I'm wondering if it would be helpful if we were to cut a practice plate together? Here is the thought... I could draw up a
simple scroll design, upload it and then people could download and transfer it to a practice plate. I would also transfer it to a plate and cut it with the video camera
on and then upload the video. We could do it in sections... cutting outline, background removing and then shading... I'll start sketching a quick design that might
Thought I'd post the rough sketch so that the drawing process can be seen. I like to draw with a .3mm pencil and HB lead. I
sketch light to start with and as the design progresses I'll draw darker.
Here is the drawing finished. Not pretty, but finished enough to know the plan for engraving it.
Next open the scanned image in photoshop and increase the contrast. The idea is to get rid of the grays so that we can print
and transfer it easy. In photoshop click on Image/Adjustments/Levels... and play with the levels to increase the contrast. Here is what it looks like after that...
Now in photoshop click on: Image/adjustments/Threshold... and adjust the threshold to turn it into nothing but black and white
with no grays. Here is what it looks like after that...
.9" x .7". Don't print
it huge to cover the whole practice plate! I have noticed at shows that people who are learning seem to engrave huge. It is much harder to engrave large than to
engrave small! .. plus I find I can get more money for small delicate engravings than large bold stuff. So think small... I promise it will be easier to cut anyway.
Although the size of this engraving is still somewhat large
to what I'm doing on the knife and watch engravings, but it is small compared to what I see beginners sometimes engrave.
The file print size including the white space around the design is: .906" x 1"
The design will need to be flipped over before printing and transferred so that it won't be a mirror to the one I'll cut in a video. I have flipped the image and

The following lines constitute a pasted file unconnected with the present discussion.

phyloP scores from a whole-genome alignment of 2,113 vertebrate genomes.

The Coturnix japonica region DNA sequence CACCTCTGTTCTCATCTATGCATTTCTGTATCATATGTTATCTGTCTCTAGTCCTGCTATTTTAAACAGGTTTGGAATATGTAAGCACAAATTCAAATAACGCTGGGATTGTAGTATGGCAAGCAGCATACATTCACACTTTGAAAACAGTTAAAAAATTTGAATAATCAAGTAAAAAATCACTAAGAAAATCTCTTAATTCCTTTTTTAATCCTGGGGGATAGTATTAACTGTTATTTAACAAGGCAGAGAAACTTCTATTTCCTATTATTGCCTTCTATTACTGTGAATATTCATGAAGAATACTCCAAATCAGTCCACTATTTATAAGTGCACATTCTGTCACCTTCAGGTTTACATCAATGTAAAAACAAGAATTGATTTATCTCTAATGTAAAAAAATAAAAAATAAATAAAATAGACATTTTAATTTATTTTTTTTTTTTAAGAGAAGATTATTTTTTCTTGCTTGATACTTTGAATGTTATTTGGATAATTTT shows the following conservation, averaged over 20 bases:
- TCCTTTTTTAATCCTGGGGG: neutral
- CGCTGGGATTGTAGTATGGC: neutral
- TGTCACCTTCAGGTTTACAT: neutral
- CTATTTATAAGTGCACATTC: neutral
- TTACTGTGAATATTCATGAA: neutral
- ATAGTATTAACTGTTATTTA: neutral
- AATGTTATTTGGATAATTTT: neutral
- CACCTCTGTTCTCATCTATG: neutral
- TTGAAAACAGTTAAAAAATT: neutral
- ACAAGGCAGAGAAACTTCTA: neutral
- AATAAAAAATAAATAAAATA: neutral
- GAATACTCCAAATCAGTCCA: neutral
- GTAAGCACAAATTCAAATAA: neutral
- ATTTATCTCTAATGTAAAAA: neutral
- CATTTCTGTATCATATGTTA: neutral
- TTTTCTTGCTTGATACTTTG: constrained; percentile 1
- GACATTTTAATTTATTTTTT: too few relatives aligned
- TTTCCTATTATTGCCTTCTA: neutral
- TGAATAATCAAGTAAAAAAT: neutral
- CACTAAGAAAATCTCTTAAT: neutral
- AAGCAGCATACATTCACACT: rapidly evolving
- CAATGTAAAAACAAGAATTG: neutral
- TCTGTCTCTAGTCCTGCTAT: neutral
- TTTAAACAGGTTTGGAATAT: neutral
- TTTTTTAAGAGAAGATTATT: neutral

saved it as a tiff file. A tiff file retains the print size. You should be able to download it, open it in your favorite paint program and just click print.
I finished cutting the plate. The file is 15 minutes long and 478 megs big.
I am using a PalmControl to cut the plate.
Something that is noticeable through the videos is that I speed up after I get warmed up. I find I do this with shading too.
I'll start out slower in the morning and after a few minutes into it I'm up to speed.
When ending a cut that has any depth to it, always pop the chip out at the end. If you don't, you'll leave the
chip standing up which will cause blood to flow from your finger if you run into it. The exception to popping or flicking out the chip is when a gradual taper is
desired at the tail end and then we will want to power out. The tapering or powering out movement is similar to the end of an ice-cream scoop action. I tried to
describe this in an earlier beginner video tutorial. The videos at the top that
earlier tutorial page illustrate powering out
to create a tapered tail end.
As Mike mentioned in another thread titled "jumping the ditch", the chip should also be popped out when
intersecting a line to prevent crashing into the other side and causing damage to it. In the middle of the
Brannen Brothers flute logo engraving video
I begin the block lettering. It is an example which illustrates the situation Mike describes. To engrave the block letters more efficiently, first, I use a flat graver